We’ve covered the Mobile Posse case before, specifically, how it shows the importance of getting the basics right regarding appraisal notices. The Delaware Litigation blog provides more on Mobile Posse, including a recap of whether a post-suit “do over” is available:
“The company sought a “do-over” or a mulligan for its statutory errors, because it purported to send proper notices required by DGCL Section 262–only after suit was filed. Three problems with that approach are that: (i) Such a “replicated remedy proposal” had never before been blessed by a Delaware court; (ii) Even the supplemental notice proposed was itself wrong (in part because it quoted the statute of another statute); and (iii) trying to make a “supplemental notice” sent after the lawsuit was filed does not always make it part of the pleadings, although as noted above–in some circumstances–based on the opinion in this case, it is now possible to do so. See Slip op. at 13.”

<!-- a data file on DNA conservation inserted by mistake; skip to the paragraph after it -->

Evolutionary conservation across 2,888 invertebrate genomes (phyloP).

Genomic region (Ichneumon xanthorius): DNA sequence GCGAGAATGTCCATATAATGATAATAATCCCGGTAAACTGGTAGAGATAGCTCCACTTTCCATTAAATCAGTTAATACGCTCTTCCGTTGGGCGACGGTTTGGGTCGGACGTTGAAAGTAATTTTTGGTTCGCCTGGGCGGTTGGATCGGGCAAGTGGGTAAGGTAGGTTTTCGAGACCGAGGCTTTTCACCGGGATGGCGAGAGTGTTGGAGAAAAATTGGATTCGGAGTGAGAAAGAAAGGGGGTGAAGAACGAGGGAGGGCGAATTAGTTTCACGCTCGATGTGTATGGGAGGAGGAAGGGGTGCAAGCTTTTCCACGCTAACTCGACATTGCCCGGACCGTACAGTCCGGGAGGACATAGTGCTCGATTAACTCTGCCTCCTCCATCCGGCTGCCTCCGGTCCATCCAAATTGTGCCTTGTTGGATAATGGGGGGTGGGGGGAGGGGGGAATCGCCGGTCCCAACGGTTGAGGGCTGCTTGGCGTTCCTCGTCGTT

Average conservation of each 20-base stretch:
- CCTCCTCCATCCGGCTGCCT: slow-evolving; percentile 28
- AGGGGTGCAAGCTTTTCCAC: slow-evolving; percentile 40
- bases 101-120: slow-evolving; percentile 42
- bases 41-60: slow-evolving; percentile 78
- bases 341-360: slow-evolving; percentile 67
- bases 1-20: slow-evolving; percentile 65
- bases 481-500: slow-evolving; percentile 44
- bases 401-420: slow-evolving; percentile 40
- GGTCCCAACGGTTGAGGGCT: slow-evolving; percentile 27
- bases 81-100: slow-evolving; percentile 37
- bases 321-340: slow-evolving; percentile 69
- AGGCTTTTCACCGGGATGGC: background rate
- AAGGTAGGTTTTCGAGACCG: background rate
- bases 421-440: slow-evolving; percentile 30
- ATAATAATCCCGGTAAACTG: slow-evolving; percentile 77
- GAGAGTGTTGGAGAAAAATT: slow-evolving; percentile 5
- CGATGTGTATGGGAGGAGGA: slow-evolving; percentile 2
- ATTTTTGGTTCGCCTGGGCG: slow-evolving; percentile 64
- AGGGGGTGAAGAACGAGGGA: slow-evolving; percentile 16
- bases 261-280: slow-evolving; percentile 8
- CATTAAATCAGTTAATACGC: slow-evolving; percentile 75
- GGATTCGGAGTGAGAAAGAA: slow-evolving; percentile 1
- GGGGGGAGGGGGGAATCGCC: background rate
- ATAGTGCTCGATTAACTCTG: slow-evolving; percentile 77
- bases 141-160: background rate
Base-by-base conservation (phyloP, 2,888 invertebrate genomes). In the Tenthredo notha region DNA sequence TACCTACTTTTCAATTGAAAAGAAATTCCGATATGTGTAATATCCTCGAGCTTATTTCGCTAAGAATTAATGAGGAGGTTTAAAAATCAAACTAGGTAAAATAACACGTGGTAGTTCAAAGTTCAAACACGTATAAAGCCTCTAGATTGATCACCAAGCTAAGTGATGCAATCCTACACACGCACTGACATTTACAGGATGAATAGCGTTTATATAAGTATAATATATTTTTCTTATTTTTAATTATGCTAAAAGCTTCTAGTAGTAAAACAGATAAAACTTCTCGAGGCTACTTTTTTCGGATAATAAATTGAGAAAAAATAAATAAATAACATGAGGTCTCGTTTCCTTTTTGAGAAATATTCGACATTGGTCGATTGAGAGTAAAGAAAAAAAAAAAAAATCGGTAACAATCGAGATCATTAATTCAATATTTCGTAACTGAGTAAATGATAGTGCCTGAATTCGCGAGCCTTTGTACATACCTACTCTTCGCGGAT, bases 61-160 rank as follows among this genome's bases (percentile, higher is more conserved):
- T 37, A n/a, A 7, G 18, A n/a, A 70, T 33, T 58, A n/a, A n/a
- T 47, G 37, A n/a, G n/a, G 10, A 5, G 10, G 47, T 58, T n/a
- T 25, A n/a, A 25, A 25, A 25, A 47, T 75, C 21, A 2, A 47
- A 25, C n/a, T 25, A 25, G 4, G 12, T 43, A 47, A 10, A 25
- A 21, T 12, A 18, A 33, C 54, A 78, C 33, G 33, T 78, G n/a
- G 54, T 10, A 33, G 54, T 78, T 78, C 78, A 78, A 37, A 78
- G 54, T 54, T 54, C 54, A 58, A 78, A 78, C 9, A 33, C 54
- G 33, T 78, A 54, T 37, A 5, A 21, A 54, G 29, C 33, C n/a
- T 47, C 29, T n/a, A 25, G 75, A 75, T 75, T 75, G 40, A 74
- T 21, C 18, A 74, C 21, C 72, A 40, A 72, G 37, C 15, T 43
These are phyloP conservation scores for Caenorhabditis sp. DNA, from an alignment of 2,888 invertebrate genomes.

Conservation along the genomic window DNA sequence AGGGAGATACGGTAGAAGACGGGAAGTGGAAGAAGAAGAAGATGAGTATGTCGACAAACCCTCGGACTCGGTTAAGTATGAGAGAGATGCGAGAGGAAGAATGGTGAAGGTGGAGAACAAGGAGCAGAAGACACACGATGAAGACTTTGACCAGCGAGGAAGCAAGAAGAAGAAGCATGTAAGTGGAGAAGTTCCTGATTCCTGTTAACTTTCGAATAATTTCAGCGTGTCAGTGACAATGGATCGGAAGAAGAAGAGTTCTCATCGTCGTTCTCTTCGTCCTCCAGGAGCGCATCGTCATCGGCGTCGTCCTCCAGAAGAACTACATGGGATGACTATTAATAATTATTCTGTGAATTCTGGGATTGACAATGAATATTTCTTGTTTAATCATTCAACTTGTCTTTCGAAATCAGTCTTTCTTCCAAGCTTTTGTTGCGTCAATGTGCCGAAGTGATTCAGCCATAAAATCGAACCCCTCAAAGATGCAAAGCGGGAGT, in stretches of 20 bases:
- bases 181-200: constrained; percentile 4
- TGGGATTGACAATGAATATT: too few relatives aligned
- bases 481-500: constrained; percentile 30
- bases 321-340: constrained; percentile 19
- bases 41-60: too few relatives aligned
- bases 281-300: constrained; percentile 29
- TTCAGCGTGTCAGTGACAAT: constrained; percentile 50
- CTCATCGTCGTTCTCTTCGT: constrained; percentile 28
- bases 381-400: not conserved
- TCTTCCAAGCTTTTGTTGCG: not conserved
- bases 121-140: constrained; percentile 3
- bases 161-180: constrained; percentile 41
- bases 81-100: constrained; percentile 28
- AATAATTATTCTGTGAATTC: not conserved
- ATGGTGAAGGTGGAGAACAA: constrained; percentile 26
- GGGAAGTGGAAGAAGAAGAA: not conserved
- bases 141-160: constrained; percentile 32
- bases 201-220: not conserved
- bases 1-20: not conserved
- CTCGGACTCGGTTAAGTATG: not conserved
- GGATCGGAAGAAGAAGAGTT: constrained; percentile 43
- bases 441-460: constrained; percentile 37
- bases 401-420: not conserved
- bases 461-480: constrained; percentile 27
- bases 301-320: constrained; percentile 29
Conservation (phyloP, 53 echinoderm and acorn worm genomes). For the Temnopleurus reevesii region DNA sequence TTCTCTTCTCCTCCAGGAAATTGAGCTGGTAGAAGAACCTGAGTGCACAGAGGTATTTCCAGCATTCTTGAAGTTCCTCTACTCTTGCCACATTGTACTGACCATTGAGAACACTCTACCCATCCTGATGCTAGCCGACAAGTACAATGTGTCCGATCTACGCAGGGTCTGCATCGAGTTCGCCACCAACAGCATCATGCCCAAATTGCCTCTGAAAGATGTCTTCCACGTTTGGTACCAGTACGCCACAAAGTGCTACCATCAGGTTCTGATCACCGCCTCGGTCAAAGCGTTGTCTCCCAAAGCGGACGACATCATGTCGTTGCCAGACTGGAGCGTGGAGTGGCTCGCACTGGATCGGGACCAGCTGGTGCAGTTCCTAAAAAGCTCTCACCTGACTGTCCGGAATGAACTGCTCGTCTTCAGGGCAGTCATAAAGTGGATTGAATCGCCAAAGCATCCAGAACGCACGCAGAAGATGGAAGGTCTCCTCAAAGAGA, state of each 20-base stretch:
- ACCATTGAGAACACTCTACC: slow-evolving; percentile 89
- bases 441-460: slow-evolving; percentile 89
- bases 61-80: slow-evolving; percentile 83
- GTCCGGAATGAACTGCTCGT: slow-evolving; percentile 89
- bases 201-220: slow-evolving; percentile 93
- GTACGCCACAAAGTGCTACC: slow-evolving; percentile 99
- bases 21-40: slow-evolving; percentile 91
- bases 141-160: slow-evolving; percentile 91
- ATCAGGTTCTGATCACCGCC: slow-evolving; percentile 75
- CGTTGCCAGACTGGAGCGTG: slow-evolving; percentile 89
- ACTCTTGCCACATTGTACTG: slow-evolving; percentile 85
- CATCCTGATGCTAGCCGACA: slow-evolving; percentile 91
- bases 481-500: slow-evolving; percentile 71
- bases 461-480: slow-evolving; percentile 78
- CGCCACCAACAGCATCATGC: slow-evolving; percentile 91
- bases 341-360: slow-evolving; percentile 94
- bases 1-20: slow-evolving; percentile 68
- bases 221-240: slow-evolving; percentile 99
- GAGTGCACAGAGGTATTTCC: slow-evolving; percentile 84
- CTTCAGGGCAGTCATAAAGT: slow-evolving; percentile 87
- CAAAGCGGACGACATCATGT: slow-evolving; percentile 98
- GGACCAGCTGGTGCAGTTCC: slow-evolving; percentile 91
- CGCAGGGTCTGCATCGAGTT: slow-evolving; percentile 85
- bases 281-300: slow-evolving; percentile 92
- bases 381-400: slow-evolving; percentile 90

At core, the various aspects of this case highlight that – especially for corporate lawyers preparing the transaction – getting the appraisal notice right up front is critical. Failing to do so can subject the company to liability, and you may not get a mulligan.